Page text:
Need help with elsa?
Click the “chat” button below for chat support from the developer who created it, or find similar developers for support.

About the developer

ucsd-progsys
134 Stars 9 Forks MIT License 57 Commits 2 Opened issues

Description

Elsa is a lambda calculus evaluator

Services available

!
?

Need anything else?

Contributors list

ELSA

elsa
is a tiny language designed to build intuition about how the Lambda Calculus, or more generally, computation-by-substitution works. Rather than the usual interpreter that grinds lambda terms down to values,
elsa
aims to be a light-weight proof checker that determines whether, under a given sequence of definitions, a particular term reduces to to another.

Online Demo

You can try

elsa
online at this link

Install

You can locally build and run

elsa
by
  1. Installing stack
  2. Cloning this repo
  3. Building
    elsa
    with
    stack
    .

That is, to say

$ curl -sSL https://get.haskellstack.org/ | sh
$ git clone https://github.com/ucsd-progsys/elsa.git
$ cd elsa
$ stack install

Overview

elsa
programs look like:
-- id_0.lc
let id   = \x -> x
let zero = \f x -> x

eval id_zero : id zero =d> (\x -> x) (\f x -> x) -- expand definitions =a> (\z -> z) (\f x -> x) -- alpha rename =b> (\f x -> x) -- beta reduce =d> zero -- expand definitions

eval id_zero_tr : id zero
=*> zero -- transitive reductions

When you run

elsa
on the above, you should get the following output:
$ elsa ex1.lc

OK id_zero, id_zero_tr.

Partial Evaluation

If instead you write a partial sequence of reductions, i.e. where the last term can still be further reduced:

-- succ_1_bad.lc
let one  = \f x -> f x
let two  = \f x -> f (f x)
let incr = \n f x -> f (n f x)

eval succ_one : incr one =d> (\n f x -> f (n f x)) (\f x -> f x) =b> \f x -> f ((\f x -> f x) f x) =b> \f x -> f ((\x -> f x) x)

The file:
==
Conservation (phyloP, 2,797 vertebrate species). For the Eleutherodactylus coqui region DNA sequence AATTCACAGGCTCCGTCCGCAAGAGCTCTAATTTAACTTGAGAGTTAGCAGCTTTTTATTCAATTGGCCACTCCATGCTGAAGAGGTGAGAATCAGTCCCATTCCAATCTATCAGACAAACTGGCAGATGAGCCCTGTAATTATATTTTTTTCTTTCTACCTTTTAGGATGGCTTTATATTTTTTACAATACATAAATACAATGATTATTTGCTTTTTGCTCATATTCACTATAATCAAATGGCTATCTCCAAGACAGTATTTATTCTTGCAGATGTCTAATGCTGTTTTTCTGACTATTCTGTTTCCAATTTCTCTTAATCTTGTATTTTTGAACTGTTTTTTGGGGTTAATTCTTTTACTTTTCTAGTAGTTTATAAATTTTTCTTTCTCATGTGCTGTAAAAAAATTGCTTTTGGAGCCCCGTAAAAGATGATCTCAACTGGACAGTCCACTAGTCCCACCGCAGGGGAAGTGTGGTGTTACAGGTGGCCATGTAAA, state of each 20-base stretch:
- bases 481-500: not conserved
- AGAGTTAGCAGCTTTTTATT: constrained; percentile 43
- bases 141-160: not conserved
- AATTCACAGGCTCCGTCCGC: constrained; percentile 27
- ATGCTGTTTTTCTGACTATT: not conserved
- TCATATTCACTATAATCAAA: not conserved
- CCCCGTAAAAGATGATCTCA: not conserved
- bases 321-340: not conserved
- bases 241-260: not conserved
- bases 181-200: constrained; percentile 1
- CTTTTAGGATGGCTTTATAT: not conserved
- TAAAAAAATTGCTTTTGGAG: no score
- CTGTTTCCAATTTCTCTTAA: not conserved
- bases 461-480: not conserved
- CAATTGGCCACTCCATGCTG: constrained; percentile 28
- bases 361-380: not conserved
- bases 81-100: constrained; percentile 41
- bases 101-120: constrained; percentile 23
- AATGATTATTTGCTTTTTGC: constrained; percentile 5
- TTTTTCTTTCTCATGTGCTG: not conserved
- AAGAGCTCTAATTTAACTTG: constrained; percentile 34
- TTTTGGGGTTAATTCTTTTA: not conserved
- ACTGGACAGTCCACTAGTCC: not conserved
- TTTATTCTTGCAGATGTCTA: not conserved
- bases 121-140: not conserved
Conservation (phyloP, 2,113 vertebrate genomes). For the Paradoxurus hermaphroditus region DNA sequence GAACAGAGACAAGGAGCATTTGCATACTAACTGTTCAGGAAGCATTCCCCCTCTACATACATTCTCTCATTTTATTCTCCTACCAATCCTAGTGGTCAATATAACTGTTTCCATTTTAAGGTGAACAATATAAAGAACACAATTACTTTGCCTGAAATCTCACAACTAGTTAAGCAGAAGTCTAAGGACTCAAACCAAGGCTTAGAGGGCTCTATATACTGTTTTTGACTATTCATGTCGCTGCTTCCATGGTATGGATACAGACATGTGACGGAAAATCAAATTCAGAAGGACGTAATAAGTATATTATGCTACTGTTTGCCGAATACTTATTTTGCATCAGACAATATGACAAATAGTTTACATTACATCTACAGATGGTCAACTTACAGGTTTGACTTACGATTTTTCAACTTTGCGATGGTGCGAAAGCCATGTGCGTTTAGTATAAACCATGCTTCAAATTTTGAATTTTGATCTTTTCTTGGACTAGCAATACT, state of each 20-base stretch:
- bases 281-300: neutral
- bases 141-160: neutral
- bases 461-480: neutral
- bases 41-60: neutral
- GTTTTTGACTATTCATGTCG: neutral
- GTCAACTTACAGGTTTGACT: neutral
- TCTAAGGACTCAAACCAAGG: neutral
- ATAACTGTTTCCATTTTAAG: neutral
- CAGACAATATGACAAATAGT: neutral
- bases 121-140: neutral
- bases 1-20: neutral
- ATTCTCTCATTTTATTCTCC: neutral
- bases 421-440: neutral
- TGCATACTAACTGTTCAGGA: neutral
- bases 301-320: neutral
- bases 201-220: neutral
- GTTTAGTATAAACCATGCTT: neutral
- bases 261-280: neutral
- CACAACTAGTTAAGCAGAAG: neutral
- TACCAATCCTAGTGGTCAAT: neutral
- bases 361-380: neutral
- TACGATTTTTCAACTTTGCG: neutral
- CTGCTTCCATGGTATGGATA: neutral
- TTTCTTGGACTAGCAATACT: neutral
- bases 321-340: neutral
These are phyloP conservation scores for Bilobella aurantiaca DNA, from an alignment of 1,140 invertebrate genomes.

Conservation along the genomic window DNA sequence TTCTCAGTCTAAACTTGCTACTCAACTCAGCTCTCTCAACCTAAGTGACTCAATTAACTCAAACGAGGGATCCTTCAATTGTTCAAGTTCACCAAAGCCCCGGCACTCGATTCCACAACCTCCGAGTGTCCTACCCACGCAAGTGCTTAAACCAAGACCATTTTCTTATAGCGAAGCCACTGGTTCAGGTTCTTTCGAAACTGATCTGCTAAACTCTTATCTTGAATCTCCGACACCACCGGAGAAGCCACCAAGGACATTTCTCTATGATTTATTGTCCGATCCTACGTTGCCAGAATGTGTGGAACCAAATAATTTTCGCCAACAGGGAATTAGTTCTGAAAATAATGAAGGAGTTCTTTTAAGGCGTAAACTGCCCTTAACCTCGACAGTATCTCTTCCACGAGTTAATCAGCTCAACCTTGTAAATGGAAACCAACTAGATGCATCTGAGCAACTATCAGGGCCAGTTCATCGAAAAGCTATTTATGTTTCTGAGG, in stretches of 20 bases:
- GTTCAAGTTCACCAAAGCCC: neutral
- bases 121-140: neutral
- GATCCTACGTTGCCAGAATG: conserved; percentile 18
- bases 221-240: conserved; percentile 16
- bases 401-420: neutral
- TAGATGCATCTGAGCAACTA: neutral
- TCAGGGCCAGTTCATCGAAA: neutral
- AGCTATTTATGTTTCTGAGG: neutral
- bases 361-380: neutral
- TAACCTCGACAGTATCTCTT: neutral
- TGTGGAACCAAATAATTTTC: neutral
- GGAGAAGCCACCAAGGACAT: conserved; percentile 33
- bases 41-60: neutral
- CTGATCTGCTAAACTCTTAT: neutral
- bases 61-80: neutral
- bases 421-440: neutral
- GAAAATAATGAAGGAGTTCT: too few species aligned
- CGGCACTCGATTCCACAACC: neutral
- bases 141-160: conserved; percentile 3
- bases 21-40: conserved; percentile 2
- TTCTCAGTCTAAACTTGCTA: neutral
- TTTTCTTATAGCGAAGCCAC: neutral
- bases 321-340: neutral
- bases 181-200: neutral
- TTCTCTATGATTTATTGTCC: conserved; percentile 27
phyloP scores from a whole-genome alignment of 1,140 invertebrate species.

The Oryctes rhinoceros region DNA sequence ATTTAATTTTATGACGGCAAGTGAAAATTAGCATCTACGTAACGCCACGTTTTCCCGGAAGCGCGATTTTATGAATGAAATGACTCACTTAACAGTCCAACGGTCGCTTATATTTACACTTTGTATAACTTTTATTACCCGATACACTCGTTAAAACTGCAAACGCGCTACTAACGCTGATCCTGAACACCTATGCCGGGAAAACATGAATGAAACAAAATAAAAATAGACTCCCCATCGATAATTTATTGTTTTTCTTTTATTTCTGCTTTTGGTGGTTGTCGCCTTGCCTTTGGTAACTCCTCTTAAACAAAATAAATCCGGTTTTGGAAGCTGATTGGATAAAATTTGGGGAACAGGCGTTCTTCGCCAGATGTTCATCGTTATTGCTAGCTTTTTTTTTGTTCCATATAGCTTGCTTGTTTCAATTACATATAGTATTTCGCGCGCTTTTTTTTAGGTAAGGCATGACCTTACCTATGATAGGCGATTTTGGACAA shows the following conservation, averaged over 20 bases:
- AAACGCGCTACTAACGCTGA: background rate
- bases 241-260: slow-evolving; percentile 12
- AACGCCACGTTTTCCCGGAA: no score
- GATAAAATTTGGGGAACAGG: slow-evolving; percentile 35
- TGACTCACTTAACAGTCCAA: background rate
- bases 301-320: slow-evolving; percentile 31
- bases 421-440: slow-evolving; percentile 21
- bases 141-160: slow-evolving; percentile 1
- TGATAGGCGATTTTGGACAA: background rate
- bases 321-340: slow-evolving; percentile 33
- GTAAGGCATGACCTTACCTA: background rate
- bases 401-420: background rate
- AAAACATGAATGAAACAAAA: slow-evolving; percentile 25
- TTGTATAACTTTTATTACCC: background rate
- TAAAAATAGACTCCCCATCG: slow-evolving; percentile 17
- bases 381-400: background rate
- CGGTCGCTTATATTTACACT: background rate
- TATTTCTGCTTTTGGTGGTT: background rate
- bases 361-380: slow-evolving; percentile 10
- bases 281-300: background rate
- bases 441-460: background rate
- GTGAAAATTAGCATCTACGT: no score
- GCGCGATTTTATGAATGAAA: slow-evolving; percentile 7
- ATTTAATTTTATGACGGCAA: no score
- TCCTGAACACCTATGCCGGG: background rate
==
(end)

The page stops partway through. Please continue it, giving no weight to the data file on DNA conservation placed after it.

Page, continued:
Then

elsa
will complain that
$ elsa ex2.lc

ex2.lc:11:7-30: succ_one can be further reduced

11 | =b> \f x -> f ((\x -> f x) x) ^^^^^^^^^^^^^^^^^^^^^^^^^

You can fix the error by completing the reduction

-- succ_1.lc
let one  = \f x -> f x
let two  = \f x -> f (f x)
let incr = \n f x -> f (n f x)

eval succ_one : incr one =d> (\n f x -> f (n f x)) (\f x -> f x) =b> \f x -> f ((\f x -> f x) f x) =b> \f x -> f ((\x -> f x) x) =b> \f x -> f (f x) -- beta-reduce the above =d> two -- optional

Similarly,

elsa
rejects the following program,
-- id_0_bad.lc
let id   = \x -> x
let zero = \f x -> x

eval id_zero : id zero =b> (\f x -> x) =d> zero

with the error

$ elsa ex4.lc

ex4.lc:7:5-20: id_zero has an invalid beta-reduction

7 | =b> (\f x -> x) ^^^^^^^^^^^^^^^

You can fix the error by inserting the appropriate intermediate term as shown in

id_0.lc
above.

Syntax of
elsa
Programs

An

elsa
program has the form
-- definitions
[let  = ]+

-- reductions []*

where the basic elements are lambda-calulus

term
s
 ::=  
          \ + -> 
            ( )

and

id
are lower-case identifiers
   ::= x, y, z, ...

A

 is a sequence of 
term
s chained together with a

 ::= eval  :  ( )*

::= =a> -- alpha equivalence =b> -- beta equivalence =d> -- def equivalence =*> -- trans equivalence =~> -- normalizes to

Semantics of
elsa
programs

A

reduction
of the form
t_1 s_1 t_2 s_2 ... t_n
is valid if
  • Each
    t_i s_i t_i+1
    is valid, and
  • t_n
    is in normal form (i.e. cannot be further beta-reduced.)

Furthermore, a

step
of the form
  • t =a> t'
    is valid if
    t
    and
    t'
    are equivalent up to alpha-renaming,
  • t =b> t'
    is valid if
    t
    beta-reduces to
    t'
    in a single step,
  • t =d> t'
    is valid if
    t
    and
    t'
    are identical after let-expansion.
  • t =*> t'
    is valid if
    t
    and
    t'
    are in the reflexive, transitive closure of the union of the above three relations.
  • t =~> t'
    is valid if
    t
    normalizes to
    t'
    .

(Due to Michael Borkowski)

The difference between

=*>
and
=~>
is as follows.
  • t =*> t'
    is any sequence of zero or more steps from
    t
    to
    t'
    . So if you are working forwards from the start, backwards from the end, or a combination of both, you could use
    =*>
    as a quick check to see if you're on the right track.
  • t =~> t'
    says that
    t
    reduces to
    t'
    in zero or more steps and that
    t'
    is in normal form (i.e.
    t'
    cannot be reduced further). This means you can only place it as the final step.

So

elsa
would accept these three
eval ex1:
  (\x y -> x y) (\x -> x) b 
  =*> b

eval ex2: (\x y -> x y) (\x -> x) b =~> b

eval ex3: (\x y -> x y) (\x -> x) (\z -> z) =*> (\x -> x) (\z -> z) =b> (\z -> z)

but

elsa
would not accept
eval ex3:
  (\x y -> x y) (\x -> x) (\z -> z) 
  =~> (\x -> x) (\z -> z) 
  =b> (\z -> z)

because the right hand side of

=~>
can still be reduced further.

We use cookies. If you continue to browse the site, you agree to the use of cookies. For more information on our use of cookies please see our Privacy Policy.